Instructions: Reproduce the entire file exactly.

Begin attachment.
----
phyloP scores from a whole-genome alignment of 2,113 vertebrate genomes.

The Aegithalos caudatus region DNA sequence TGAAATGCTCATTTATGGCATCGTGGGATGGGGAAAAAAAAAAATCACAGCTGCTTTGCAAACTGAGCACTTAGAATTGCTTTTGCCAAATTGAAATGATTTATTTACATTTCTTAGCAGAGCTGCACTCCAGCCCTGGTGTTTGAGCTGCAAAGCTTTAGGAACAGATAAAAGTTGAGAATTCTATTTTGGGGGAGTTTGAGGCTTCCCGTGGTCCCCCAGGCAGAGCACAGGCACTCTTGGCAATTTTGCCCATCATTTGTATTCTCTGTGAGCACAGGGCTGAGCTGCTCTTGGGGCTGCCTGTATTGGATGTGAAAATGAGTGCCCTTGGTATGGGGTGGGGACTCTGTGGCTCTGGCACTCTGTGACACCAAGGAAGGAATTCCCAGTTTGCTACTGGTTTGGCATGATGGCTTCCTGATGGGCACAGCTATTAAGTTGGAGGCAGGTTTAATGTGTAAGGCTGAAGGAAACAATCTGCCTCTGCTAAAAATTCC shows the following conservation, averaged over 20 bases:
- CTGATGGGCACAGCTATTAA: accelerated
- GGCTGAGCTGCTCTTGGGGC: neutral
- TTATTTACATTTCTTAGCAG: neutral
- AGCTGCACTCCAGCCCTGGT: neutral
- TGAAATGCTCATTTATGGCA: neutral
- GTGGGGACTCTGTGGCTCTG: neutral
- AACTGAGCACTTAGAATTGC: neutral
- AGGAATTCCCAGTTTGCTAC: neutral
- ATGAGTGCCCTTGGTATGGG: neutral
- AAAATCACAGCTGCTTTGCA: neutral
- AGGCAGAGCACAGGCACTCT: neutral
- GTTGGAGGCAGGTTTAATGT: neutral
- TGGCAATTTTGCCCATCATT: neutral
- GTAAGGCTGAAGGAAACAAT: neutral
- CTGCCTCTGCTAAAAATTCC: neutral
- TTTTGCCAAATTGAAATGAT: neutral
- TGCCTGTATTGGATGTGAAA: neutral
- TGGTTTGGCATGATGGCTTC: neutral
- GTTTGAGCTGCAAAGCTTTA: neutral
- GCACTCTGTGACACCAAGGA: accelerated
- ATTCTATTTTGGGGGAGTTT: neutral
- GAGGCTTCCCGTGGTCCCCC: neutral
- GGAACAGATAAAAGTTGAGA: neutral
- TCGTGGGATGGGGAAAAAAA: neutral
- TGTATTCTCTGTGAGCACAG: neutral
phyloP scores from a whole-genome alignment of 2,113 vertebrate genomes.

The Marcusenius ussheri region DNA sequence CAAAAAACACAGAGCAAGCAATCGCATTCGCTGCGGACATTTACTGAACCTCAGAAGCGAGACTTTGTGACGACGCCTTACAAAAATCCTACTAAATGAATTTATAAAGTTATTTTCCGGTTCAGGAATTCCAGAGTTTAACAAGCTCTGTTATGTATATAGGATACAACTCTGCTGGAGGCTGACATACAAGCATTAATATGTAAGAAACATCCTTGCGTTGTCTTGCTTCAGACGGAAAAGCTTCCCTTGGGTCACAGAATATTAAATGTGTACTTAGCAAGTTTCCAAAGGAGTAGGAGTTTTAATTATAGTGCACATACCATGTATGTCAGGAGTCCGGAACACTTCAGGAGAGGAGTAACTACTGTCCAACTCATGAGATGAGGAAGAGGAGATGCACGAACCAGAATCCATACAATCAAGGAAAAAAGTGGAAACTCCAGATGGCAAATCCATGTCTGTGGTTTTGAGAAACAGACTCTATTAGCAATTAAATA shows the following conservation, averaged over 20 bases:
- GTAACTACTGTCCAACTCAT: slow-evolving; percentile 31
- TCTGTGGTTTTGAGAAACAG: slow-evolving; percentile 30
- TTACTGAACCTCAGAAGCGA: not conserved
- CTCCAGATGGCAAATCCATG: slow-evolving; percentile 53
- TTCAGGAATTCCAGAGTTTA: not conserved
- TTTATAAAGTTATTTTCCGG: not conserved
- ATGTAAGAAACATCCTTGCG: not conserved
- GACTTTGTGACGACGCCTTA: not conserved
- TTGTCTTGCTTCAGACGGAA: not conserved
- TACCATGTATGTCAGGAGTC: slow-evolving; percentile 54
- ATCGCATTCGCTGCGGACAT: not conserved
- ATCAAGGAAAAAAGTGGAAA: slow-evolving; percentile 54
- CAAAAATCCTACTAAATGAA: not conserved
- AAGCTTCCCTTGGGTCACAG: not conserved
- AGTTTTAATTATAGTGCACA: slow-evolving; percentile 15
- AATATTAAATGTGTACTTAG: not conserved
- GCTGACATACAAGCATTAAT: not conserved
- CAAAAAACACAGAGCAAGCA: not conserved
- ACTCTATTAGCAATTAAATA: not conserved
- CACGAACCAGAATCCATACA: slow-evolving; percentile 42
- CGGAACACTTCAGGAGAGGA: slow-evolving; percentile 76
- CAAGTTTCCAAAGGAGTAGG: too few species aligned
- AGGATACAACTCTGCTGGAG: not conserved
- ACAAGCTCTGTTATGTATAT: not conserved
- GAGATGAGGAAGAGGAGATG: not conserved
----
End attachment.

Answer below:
phyloP scores from a whole-genome alignment of 2,113 vertebrate genomes.

The Aegithalos caudatus region DNA sequence TGAAATGCTCATTTATGGCATCGTGGGATGGGGAAAAAAAAAAATCACAGCTGCTTTGCAAACTGAGCACTTAGAATTGCTTTTGCCAAATTGAAATGATTTATTTACATTTCTTAGCAGAGCTGCACTCCAGCCCTGGTGTTTGAGCTGCAAAGCTTTAGGAACAGATAAAAGTTGAGAATTCTATTTTGGGGGAGTTTGAGGCTTCCCGTGGTCCCCCAGGCAGAGCACAGGCACTCTTGGCAATTTTGCCCATCATTTGTATTCTCTGTGAGCACAGGGCTGAGCTGCTCTTGGGGCTGCCTGTATTGGATGTGAAAATGAGTGCCCTTGGTATGGGGTGGGGACTCTGTGGCTCTGGCACTCTGTGACACCAAGGAAGGAATTCCCAGTTTGCTACTGGTTTGGCATGATGGCTTCCTGATGGGCACAGCTATTAAGTTGGAGGCAGGTTTAATGTGTAAGGCTGAAGGAAACAATCTGCCTCTGCTAAAAATTCC shows the following conservation, averaged over 20 bases:
- CTGATGGGCACAGCTATTAA: accelerated
- GGCTGAGCTGCTCTTGGGGC: neutral
- TTATTTACATTTCTTAGCAG: neutral
- AGCTGCACTCCAGCCCTGGT: neutral
- TGAAATGCTCATTTATGGCA: neutral
- GTGGGGACTCTGTGGCTCTG: neutral
- AACTGAGCACTTAGAATTGC: neutral
- AGGAATTCCCAGTTTGCTAC: neutral
- ATGAGTGCCCTTGGTATGGG: neutral
- AAAATCACAGCTGCTTTGCA: neutral
- AGGCAGAGCACAGGCACTCT: neutral
- GTTGGAGGCAGGTTTAATGT: neutral
- TGGCAATTTTGCCCATCATT: neutral
- GTAAGGCTGAAGGAAACAAT: neutral
- CTGCCTCTGCTAAAAATTCC: neutral
- TTTTGCCAAATTGAAATGAT: neutral
- TGCCTGTATTGGATGTGAAA: neutral
- TGGTTTGGCATGATGGCTTC: neutral
- GTTTGAGCTGCAAAGCTTTA: neutral
- GCACTCTGTGACACCAAGGA: accelerated
- ATTCTATTTTGGGGGAGTTT: neutral
- GAGGCTTCCCGTGGTCCCCC: neutral
- GGAACAGATAAAAGTTGAGA: neutral
- TCGTGGGATGGGGAAAAAAA: neutral
- TGTATTCTCTGTGAGCACAG: neutral
phyloP scores from a whole-genome alignment of 2,113 vertebrate genomes.

The Marcusenius ussheri region DNA sequence CAAAAAACACAGAGCAAGCAATCGCATTCGCTGCGGACATTTACTGAACCTCAGAAGCGAGACTTTGTGACGACGCCTTACAAAAATCCTACTAAATGAATTTATAAAGTTATTTTCCGGTTCAGGAATTCCAGAGTTTAACAAGCTCTGTTATGTATATAGGATACAACTCTGCTGGAGGCTGACATACAAGCATTAATATGTAAGAAACATCCTTGCGTTGTCTTGCTTCAGACGGAAAAGCTTCCCTTGGGTCACAGAATATTAAATGTGTACTTAGCAAGTTTCCAAAGGAGTAGGAGTTTTAATTATAGTGCACATACCATGTATGTCAGGAGTCCGGAACACTTCAGGAGAGGAGTAACTACTGTCCAACTCATGAGATGAGGAAGAGGAGATGCACGAACCAGAATCCATACAATCAAGGAAAAAAGTGGAAACTCCAGATGGCAAATCCATGTCTGTGGTTTTGAGAAACAGACTCTATTAGCAATTAAATA shows the following conservation, averaged over 20 bases:
- GTAACTACTGTCCAACTCAT: slow-evolving; percentile 31
- TCTGTGGTTTTGAGAAACAG: slow-evolving; percentile 30
- TTACTGAACCTCAGAAGCGA: not conserved
- CTCCAGATGGCAAATCCATG: slow-evolving; percentile 53
- TTCAGGAATTCCAGAGTTTA: not conserved
- TTTATAAAGTTATTTTCCGG: not conserved
- ATGTAAGAAACATCCTTGCG: not conserved
- GACTTTGTGACGACGCCTTA: not conserved
- TTGTCTTGCTTCAGACGGAA: not conserved
- TACCATGTATGTCAGGAGTC: slow-evolving; percentile 54
- ATCGCATTCGCTGCGGACAT: not conserved
- ATCAAGGAAAAAAGTGGAAA: slow-evolving; percentile 54
- CAAAAATCCTACTAAATGAA: not conserved
- AAGCTTCCCTTGGGTCACAG: not conserved
- AGTTTTAATTATAGTGCACA: slow-evolving; percentile 15
- AATATTAAATGTGTACTTAG: not conserved
- GCTGACATACAAGCATTAAT: not conserved
- CAAAAAACACAGAGCAAGCA: not conserved
- ACTCTATTAGCAATTAAATA: not conserved
- CACGAACCAGAATCCATACA: slow-evolving; percentile 42
- CGGAACACTTCAGGAGAGGA: slow-evolving; percentile 76
- CAAGTTTCCAAAGGAGTAGG: too few species aligned
- AGGATACAACTCTGCTGGAG: not conserved
- ACAAGCTCTGTTATGTATAT: not conserved
- GAGATGAGGAAGAGGAGATG: not conserved